Recognizing When Commanded Adaptations Have Become Habits

Several earlier blogs introduced mantras that remind one to engage in behaviors needed to avoid the dangers or inefficiencies caused by age related changes in capacities (ARCs).

 The whole point of the mantras is to cause this change to become a habit that kicks in appropriately as the situation demands without requiring firm commands.

Now that sounds simple enough. The body learns to automatically engage in the protective activity at the right time without reminders. It’s become a habit. But there’s not much about any art of aging that’s simple. (Or at least not in my aging world.) I’ve been using mantras consciously ever since I began writing about them almost 4 years ago (Nose and Toes 11/16/17), and have added several more (Center! Center! Focus! Focus! One thing at a time! Finish what you start!). Still it’s only recently that I’ve actually become aware that my body has incorporated some of them into habits. “Nose and Toes” is still the hardest one to keep track of. I’m so busy paying attention to what I’m doing that I don’t think about the feet. Usually it’s a sudden stomach-dropping sense of being out of balance that tells me my nose and toes are out of alignment and once again I vow to remember to command “Nose and Toes!!!!” The “Focus! Focus” mantra is there some of the time, but not others. My ARC-ing  Working Memory now invades more and more everyday activities, so that may be interfering with my ability to habituate focus.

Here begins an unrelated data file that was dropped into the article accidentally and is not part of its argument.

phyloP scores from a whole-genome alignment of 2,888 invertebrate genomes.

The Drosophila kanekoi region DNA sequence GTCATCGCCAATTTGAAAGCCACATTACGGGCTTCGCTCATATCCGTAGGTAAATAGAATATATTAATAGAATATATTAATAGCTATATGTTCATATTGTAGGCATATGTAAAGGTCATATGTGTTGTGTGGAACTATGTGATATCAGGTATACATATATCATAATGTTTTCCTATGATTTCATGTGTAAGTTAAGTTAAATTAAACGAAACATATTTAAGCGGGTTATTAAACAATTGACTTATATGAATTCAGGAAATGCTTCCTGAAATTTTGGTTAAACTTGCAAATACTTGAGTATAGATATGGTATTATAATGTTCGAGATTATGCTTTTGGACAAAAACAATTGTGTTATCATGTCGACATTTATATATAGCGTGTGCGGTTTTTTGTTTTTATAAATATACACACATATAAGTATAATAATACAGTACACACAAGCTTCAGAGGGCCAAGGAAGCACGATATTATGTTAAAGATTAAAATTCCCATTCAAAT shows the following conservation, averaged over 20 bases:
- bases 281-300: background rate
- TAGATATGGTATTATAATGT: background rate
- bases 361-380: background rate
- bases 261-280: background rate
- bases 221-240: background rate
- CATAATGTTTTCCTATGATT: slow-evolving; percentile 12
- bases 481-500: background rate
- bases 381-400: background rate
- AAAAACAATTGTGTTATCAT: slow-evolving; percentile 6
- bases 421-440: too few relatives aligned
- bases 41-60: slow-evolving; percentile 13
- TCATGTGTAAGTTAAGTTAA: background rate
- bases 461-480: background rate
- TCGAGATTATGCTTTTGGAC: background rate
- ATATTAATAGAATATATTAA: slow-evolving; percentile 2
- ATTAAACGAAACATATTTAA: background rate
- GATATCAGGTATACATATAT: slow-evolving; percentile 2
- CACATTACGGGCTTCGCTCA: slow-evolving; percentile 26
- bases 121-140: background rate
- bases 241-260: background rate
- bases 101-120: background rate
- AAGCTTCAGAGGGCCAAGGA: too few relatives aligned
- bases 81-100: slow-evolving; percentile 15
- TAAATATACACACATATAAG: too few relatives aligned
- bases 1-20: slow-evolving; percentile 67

Discovering that an adaptation had become a habit proved to be a vague, elusive experience. One day I noticed that, without a mantra, my body was centering when I stood up and before I took that first step. Not long after, I sensed it happening when I picked up an object to move it about. I not only re-centered, but brought the object close to my body. Hoorah! More recent mantras about “one thing at a time” and “finish what you start” (9/23/20), have “caught on” more quickly. Noticing that they had become a habit was not just a recognition of new habits. These two actually created a glow of pleasure and pride not only in their automaticity but also the results.